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Marlborough Sauvignon shortage could be ‘healthy’

A Sauvignon shortage in Marlborough could be healthy for the image and profitability of the famous New Zealand region, according to one producer.

Clive Jones is head winemaker at Nautilus Estate and chairman of Wine Marlborough

Clive Jones, winemaker at Nautilus Estate and chairman of Wine Marlborough, told db that this year’s smaller vintage will ensure the sell-out of Sauvignon stocks ahead of next year’s harvest, removing the need to sell wine at low prices, which damages both the region’s reputation, and producers’ margins.

“Grape prices are going up; there is rising demand, and for 2016 the tanks will be empty,” he assured the drinks business during a tasting in London last week.

“And if there is a bit of a shortage it would be healthy as it would mean less £5 Sauvignon Blanc, which is not economically sustainable,” he explained.

Indeed, he said that Marlborough wineries “can’t make wine at £4.99 profitably,” adding, “If it is being sold at that price then someone is missing out.”

He also said that Marlborough’s high level of international recognition can be negative for producers like Nautilus.

“The strength of Marlborough is a double-edged sword, because you find that people just ask for Marlborough Sauvignon Blanc, not a Nautilus Sauvignon Blanc. We want people to spend another £1-2 for a serious Sauvignon, but we hear from people that it all tastes the same, that’s the perception we are up against, which is so frustrating because of course it doesn’t.”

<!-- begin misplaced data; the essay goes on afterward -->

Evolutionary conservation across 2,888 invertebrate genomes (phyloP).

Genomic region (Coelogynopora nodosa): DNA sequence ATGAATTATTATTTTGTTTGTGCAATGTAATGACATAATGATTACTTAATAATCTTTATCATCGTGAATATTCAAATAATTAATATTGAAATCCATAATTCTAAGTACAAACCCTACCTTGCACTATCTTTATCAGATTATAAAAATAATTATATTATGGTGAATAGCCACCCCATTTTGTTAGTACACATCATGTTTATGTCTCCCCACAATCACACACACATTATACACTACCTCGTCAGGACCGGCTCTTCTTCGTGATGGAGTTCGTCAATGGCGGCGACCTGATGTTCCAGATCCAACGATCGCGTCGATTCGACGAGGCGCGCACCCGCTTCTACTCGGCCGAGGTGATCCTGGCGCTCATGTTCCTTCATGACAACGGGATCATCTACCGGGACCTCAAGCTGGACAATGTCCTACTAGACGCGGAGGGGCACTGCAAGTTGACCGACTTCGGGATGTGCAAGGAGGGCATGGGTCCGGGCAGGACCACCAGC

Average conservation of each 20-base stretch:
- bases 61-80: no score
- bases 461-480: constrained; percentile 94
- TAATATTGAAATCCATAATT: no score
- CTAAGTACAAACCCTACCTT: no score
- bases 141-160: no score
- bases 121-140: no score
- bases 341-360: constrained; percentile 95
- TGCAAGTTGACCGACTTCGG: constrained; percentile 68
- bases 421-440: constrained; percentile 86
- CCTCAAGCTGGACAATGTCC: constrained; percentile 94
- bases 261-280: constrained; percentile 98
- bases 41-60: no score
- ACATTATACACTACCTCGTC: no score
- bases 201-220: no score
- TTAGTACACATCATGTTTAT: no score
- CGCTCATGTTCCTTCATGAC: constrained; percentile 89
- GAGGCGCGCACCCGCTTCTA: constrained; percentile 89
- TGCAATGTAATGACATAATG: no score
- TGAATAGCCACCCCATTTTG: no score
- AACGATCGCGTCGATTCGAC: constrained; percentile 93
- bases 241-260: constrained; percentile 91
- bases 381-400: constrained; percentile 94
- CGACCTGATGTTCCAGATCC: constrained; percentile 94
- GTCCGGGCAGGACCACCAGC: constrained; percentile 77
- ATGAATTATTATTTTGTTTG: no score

Explaining the difference between “serious” Marlborough Sauvignon Blanc compared to other examples, he recorded the production of “cheaper commoditised versions”, which he described as “all style and no substance”, noting the use of grape juice to “sweeten up” wines, leaving around 5-6 g/l of residual sugar in the finished product.

“If these are commercially successful, then so be it, but we want to make something more serious, and our Sauvignon Blanc has a long drinking window, it actually tastes better the calendar year after the vintage, so we release it a bit later,” he said.

Looking more closely at the supply situation in Marlborough, he said that 2015’s harvest was “small”, and “below target yields” – most would have taken 10% more if it was there, but it wasn’t in 2015”.

In the meantime, global sales of Sauvignon Blanc have increased, so the expectation is that the tanks will be empty as producers go into the 2016 vintage – in contrast to that start of this year’s harvest, when there was still some 2014 in the tanks that was left to sell, according to Jones.

Considering the long-term outlook for Marlborough, he said that supply was unlikely to significantly increase due to the natural restrictions on plantings in the area.

“Marlborough is officially 23,000 hectares, and it will hit 25,000ha of productive vineyards very soon. It is hard to see it getting bigger than 30,000ha, so there might be 5,000ha left – and a reasonable chunk of that could only be planted if there was a scheme to get the water to those areas.”

Concluding, he stated, “Marlborough could be fully planted by 2020.”

As for a more immediate (and cheaper) solution to rising demand, producers’ are starting to look at acquiring vineyards outside Marlborough, with Hawke’s Bay a particular focus – a trend you can read more about here, and in the August issue of the drinks business.

Recording that Jim Delegat – who owns the Oyster Bay brand – has just planted 500 hectares in Hawke’s Bay, Jones observed, “New Zealand as an industry is starting to think beyond Marlborough.”

The graph below shows Marlborough’s evolution of vineyards and production since 2000. As the bars illustrate, the 2014 vintage was unusually large, and 2015 is a much smaller vintage.

Marlborough: plantings (ha) and production (tonnes) from 2000-2015. Source: Wine Marlborough



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